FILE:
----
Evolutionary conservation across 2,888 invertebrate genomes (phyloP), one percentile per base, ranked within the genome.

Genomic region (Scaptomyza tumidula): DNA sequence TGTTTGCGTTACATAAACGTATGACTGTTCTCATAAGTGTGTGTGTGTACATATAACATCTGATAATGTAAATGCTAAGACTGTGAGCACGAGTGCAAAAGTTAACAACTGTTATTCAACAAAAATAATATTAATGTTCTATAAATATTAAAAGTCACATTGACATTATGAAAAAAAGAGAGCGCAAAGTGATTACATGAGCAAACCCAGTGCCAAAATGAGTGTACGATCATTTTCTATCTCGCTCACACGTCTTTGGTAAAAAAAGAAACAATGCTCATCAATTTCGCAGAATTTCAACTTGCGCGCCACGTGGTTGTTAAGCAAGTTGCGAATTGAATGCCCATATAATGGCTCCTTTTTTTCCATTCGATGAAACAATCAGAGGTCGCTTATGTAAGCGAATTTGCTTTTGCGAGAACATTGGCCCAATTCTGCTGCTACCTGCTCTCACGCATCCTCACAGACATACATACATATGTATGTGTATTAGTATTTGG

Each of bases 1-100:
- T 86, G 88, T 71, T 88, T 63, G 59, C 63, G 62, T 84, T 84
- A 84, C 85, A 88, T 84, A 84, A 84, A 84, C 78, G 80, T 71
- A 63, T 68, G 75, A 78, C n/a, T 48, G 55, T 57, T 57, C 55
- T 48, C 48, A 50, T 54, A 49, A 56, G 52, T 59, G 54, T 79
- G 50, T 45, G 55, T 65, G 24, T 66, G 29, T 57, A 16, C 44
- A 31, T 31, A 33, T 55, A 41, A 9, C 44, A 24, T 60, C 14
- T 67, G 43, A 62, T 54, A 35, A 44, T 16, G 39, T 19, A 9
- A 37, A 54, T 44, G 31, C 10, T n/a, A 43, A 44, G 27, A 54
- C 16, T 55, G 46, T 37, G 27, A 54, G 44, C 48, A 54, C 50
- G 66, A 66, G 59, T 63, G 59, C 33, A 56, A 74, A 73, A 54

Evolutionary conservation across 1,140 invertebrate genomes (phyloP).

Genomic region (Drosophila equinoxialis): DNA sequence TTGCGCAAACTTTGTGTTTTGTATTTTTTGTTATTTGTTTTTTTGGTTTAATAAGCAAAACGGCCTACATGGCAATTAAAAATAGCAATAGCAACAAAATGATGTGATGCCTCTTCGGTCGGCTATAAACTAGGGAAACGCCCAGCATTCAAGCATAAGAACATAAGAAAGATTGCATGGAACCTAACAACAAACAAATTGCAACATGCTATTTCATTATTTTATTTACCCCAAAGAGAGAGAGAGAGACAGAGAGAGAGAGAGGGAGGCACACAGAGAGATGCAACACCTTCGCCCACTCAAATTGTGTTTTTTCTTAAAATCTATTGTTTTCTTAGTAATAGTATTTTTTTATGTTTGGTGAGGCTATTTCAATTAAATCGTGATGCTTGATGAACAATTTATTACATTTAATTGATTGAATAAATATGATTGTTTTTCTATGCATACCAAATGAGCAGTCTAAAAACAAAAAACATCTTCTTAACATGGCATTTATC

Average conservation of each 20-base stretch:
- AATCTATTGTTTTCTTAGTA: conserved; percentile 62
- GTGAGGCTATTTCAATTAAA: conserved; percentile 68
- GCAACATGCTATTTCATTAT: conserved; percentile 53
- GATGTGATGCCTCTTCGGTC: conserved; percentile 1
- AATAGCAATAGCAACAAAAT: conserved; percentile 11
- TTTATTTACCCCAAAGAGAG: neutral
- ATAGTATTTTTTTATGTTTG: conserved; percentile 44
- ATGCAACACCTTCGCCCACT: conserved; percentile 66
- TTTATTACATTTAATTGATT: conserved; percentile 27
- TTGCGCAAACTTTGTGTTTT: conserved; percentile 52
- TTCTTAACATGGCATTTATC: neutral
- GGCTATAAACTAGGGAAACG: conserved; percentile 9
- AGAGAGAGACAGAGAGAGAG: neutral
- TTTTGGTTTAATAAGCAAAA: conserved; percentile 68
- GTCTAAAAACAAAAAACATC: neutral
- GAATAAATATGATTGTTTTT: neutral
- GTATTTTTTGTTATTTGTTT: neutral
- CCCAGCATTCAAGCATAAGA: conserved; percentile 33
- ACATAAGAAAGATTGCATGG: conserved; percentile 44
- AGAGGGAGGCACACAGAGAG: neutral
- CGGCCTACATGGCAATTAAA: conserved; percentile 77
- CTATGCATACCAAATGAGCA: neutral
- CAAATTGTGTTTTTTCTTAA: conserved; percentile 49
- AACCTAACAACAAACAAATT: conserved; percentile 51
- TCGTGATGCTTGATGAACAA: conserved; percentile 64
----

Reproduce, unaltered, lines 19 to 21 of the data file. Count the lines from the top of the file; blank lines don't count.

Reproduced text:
- GCAACATGCTATTTCATTAT: conserved; percentile 53
- GATGTGATGCCTCTTCGGTC: conserved; percentile 1
- AATAGCAATAGCAACAAAAT: conserved; percentile 11